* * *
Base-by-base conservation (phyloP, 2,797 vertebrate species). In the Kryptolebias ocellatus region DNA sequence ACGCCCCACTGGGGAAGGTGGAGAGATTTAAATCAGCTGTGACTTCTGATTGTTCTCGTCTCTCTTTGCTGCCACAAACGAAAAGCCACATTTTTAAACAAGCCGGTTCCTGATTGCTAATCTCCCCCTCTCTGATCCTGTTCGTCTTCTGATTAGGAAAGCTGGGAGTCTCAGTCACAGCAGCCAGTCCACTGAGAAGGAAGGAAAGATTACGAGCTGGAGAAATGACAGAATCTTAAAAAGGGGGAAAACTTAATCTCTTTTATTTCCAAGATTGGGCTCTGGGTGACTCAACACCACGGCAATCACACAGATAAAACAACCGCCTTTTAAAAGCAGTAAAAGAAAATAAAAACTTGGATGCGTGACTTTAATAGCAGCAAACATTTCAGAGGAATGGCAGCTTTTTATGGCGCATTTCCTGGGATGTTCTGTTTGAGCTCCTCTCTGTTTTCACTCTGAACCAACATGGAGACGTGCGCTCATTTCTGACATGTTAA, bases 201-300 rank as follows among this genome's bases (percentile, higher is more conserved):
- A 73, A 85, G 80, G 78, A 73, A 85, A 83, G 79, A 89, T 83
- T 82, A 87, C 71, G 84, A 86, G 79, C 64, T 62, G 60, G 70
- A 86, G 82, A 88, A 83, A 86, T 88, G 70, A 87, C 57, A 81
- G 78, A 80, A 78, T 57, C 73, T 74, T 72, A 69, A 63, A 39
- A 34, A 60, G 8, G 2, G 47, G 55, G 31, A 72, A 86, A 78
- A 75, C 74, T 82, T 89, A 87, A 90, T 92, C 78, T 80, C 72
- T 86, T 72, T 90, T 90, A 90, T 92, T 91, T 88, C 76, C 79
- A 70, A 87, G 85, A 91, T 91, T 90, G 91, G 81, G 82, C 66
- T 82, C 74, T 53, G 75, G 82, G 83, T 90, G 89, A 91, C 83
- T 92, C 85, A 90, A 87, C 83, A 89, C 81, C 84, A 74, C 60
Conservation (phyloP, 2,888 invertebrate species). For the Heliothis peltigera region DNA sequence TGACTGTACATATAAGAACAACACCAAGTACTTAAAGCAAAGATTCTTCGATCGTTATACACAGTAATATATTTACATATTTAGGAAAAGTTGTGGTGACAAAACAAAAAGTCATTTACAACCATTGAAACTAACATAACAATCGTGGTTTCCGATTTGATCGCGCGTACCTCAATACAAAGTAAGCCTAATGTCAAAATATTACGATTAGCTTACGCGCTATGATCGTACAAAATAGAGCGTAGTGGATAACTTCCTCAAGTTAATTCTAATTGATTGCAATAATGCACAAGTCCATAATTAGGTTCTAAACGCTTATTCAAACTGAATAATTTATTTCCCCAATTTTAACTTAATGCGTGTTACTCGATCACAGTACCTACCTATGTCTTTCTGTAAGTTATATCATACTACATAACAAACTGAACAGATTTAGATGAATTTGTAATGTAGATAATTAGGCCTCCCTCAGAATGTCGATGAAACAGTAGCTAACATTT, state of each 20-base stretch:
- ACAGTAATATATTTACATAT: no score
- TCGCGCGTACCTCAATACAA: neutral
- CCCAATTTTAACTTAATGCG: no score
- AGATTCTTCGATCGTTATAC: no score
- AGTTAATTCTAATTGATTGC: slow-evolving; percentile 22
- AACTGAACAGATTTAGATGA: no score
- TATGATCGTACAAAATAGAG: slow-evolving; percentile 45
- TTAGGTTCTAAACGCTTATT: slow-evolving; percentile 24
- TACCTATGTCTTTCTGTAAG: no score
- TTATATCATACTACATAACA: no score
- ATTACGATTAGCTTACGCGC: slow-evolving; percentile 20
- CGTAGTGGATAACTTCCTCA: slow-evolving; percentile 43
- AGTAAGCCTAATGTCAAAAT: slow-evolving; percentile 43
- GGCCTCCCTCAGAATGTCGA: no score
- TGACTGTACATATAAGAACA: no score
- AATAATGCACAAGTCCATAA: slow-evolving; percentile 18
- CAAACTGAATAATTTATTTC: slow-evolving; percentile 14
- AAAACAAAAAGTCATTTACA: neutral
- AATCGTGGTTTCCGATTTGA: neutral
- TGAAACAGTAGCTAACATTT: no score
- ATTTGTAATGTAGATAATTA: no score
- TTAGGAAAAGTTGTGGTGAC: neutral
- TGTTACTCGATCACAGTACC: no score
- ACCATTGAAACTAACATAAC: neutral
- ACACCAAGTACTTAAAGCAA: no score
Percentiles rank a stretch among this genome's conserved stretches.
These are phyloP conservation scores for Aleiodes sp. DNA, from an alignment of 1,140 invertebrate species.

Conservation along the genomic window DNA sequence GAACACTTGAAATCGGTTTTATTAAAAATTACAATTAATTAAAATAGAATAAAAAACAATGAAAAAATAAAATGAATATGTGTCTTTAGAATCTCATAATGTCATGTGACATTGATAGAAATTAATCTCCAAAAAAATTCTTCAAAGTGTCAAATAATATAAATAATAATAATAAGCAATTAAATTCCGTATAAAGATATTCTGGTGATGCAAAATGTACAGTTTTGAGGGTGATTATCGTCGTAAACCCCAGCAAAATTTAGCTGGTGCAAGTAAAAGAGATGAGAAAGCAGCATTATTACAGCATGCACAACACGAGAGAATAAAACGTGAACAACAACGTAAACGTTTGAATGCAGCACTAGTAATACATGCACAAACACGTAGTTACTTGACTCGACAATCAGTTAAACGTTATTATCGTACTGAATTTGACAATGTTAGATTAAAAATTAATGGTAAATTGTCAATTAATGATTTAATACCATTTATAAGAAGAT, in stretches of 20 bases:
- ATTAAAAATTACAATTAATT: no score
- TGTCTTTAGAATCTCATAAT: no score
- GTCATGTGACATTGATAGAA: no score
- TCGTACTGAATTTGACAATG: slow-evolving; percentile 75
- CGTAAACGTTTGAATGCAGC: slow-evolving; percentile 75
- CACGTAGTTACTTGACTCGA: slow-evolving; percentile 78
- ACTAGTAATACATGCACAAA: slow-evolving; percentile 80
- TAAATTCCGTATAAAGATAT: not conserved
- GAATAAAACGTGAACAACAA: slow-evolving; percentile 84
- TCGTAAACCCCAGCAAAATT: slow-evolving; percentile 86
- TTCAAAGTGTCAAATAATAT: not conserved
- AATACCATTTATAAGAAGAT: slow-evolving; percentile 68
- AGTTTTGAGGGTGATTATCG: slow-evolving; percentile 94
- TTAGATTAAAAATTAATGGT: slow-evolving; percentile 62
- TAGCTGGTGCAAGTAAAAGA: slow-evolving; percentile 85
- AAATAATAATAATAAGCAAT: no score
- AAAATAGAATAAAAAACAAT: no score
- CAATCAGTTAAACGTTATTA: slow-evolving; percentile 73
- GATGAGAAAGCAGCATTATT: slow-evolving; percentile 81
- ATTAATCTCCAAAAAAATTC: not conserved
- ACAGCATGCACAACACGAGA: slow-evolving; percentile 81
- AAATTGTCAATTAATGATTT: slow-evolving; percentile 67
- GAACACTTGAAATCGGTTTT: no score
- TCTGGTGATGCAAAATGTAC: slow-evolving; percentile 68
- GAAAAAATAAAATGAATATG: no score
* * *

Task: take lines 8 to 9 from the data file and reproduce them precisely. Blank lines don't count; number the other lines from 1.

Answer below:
- T 86, T 72, T 90, T 90, A 90, T 92, T 91, T 88, C 76, C 79
- A 70, A 87, G 85, A 91, T 91, T 90, G 91, G 81, G 82, C 66